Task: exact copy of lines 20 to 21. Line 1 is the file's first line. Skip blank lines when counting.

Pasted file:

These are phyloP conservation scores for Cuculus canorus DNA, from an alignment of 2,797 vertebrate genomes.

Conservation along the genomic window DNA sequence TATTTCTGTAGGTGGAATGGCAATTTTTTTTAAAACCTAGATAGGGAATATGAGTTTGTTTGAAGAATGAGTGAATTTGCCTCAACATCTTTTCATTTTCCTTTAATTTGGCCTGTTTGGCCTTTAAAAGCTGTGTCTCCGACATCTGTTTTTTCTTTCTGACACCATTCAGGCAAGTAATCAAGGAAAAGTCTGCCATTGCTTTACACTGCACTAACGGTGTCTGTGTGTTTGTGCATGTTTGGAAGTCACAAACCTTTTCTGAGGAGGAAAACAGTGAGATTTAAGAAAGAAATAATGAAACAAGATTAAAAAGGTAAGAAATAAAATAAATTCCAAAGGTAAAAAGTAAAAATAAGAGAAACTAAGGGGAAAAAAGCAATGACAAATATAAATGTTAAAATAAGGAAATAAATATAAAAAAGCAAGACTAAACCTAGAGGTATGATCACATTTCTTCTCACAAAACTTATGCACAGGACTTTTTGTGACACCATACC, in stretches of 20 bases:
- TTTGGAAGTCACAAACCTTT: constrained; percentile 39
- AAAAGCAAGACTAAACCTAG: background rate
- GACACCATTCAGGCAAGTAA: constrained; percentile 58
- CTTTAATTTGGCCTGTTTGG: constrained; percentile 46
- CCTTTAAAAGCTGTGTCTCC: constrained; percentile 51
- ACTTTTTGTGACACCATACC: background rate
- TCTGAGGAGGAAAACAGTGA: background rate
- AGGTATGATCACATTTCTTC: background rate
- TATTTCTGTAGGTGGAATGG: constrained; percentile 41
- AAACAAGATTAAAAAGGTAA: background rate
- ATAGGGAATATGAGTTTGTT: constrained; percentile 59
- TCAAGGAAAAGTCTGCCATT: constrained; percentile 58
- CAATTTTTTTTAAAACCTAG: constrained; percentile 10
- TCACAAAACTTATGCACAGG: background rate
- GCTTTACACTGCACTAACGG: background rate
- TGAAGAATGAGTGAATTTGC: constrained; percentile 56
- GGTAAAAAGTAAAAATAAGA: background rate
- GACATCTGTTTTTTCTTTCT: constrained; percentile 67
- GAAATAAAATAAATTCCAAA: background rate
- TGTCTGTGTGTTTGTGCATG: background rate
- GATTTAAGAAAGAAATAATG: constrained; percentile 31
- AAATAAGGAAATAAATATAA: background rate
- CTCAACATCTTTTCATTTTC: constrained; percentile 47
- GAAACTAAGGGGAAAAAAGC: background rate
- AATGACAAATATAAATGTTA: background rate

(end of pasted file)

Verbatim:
- GACATCTGTTTTTTCTTTCT: constrained; percentile 67
- GAAATAAAATAAATTCCAAA: background rate